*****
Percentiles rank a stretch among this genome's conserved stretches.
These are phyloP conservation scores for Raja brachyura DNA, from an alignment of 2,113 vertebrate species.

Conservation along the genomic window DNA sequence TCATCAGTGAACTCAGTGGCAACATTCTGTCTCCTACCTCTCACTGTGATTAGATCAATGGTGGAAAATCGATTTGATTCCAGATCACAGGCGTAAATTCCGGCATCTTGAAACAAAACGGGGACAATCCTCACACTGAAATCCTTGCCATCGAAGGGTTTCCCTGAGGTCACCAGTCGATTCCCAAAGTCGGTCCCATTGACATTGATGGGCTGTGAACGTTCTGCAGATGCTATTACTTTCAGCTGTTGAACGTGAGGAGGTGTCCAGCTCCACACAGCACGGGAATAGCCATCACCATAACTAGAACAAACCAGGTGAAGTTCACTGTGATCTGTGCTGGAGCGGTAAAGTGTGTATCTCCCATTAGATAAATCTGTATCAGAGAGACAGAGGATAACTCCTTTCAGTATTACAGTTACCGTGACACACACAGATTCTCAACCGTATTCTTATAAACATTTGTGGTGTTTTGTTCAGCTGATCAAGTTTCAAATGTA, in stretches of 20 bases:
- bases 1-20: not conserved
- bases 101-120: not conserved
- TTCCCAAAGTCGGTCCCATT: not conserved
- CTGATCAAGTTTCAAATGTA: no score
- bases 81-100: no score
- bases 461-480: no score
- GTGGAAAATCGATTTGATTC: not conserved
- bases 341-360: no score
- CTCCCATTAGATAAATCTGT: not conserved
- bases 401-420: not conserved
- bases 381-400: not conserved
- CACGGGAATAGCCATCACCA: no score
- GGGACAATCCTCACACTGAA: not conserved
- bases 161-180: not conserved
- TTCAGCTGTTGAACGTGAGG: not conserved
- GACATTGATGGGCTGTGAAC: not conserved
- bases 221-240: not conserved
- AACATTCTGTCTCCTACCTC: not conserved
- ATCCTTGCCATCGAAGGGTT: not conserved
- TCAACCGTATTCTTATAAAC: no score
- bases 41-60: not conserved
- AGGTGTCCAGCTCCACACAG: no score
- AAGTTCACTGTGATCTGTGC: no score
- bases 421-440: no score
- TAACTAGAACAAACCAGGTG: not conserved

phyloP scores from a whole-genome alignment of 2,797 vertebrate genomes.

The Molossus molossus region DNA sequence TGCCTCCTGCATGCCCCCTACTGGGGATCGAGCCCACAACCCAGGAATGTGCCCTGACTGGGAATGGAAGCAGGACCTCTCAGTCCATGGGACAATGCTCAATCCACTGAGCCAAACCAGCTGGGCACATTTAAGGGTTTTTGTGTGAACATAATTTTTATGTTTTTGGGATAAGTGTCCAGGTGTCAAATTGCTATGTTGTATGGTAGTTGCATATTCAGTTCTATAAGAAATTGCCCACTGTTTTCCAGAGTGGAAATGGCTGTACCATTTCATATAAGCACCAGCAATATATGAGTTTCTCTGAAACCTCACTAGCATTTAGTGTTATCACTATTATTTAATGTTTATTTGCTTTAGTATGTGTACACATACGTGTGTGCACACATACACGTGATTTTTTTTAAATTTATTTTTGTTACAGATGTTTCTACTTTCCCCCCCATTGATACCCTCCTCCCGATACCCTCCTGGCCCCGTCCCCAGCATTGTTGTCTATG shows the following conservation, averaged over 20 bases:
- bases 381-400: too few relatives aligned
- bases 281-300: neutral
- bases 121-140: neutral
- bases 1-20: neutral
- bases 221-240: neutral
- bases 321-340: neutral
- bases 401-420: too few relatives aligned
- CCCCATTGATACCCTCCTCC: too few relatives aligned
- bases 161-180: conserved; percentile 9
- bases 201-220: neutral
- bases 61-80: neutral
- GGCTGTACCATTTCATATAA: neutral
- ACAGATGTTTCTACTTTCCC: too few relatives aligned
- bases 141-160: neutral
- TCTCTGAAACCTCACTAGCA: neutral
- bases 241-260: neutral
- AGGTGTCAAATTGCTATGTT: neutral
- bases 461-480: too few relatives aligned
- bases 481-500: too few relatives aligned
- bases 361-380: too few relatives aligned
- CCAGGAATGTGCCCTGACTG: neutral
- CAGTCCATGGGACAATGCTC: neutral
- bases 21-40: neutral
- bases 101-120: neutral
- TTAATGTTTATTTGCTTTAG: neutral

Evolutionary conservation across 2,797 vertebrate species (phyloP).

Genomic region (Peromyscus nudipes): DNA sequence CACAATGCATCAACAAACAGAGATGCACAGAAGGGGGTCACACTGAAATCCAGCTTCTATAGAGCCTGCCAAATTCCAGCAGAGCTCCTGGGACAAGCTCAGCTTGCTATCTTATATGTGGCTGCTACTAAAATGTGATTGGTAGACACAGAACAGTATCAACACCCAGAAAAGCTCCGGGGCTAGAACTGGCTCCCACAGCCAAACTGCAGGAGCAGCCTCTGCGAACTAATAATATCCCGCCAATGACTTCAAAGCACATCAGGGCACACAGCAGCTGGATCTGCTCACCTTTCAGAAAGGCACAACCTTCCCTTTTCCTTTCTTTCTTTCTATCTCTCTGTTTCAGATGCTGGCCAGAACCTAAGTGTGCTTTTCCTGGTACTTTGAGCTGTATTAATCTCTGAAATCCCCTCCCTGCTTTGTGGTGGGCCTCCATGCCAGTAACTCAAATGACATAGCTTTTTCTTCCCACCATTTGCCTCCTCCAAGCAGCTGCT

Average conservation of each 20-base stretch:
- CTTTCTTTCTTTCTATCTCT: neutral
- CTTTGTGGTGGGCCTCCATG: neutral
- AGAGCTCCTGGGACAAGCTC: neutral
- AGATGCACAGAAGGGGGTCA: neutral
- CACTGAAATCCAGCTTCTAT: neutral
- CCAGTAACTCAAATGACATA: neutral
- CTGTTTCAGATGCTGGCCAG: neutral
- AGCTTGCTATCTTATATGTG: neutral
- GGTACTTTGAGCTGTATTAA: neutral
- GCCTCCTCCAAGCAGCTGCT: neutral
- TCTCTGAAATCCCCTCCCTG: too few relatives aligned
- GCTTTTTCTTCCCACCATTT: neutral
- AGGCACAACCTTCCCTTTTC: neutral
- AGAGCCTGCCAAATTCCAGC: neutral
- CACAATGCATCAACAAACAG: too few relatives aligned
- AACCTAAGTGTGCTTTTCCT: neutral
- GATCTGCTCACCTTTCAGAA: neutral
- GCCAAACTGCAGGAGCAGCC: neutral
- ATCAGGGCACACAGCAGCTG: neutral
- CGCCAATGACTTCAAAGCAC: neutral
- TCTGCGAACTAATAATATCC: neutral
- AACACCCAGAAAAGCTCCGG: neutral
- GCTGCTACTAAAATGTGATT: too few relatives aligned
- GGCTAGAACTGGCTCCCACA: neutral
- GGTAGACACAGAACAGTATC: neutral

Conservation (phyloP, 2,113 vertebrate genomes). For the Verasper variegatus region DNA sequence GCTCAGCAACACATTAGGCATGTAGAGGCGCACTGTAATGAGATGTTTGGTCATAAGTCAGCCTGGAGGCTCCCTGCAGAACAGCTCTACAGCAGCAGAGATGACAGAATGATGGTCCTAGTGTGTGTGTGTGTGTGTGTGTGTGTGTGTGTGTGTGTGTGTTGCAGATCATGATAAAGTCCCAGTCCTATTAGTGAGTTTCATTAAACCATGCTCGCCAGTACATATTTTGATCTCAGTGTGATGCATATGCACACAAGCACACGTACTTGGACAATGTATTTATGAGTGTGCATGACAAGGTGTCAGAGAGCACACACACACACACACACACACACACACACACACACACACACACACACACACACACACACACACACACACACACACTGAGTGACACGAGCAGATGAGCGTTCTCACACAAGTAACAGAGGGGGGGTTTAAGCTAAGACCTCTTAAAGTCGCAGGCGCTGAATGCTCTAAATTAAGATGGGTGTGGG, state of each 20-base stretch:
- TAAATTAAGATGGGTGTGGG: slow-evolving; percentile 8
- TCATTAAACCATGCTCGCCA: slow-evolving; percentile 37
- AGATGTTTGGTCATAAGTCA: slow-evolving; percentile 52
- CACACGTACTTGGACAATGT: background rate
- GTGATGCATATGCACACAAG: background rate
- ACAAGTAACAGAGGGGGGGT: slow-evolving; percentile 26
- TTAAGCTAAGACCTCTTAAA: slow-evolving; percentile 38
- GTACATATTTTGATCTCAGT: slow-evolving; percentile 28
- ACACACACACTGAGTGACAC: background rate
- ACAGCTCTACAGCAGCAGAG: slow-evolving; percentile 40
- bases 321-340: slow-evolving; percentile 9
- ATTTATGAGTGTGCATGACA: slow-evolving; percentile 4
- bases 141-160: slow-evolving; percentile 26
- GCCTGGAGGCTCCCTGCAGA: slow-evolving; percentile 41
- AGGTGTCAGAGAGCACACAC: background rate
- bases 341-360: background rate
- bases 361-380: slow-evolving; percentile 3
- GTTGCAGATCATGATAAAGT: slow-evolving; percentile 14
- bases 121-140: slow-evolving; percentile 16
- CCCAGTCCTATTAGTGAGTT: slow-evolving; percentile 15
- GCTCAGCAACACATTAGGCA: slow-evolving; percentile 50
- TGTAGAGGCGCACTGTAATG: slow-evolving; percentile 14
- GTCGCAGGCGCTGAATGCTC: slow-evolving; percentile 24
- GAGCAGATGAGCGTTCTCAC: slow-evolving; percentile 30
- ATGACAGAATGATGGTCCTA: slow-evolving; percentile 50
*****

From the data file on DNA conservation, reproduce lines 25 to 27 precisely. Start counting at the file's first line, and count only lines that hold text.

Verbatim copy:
- AGGTGTCCAGCTCCACACAG: no score
- AAGTTCACTGTGATCTGTGC: no score
- bases 421-440: no score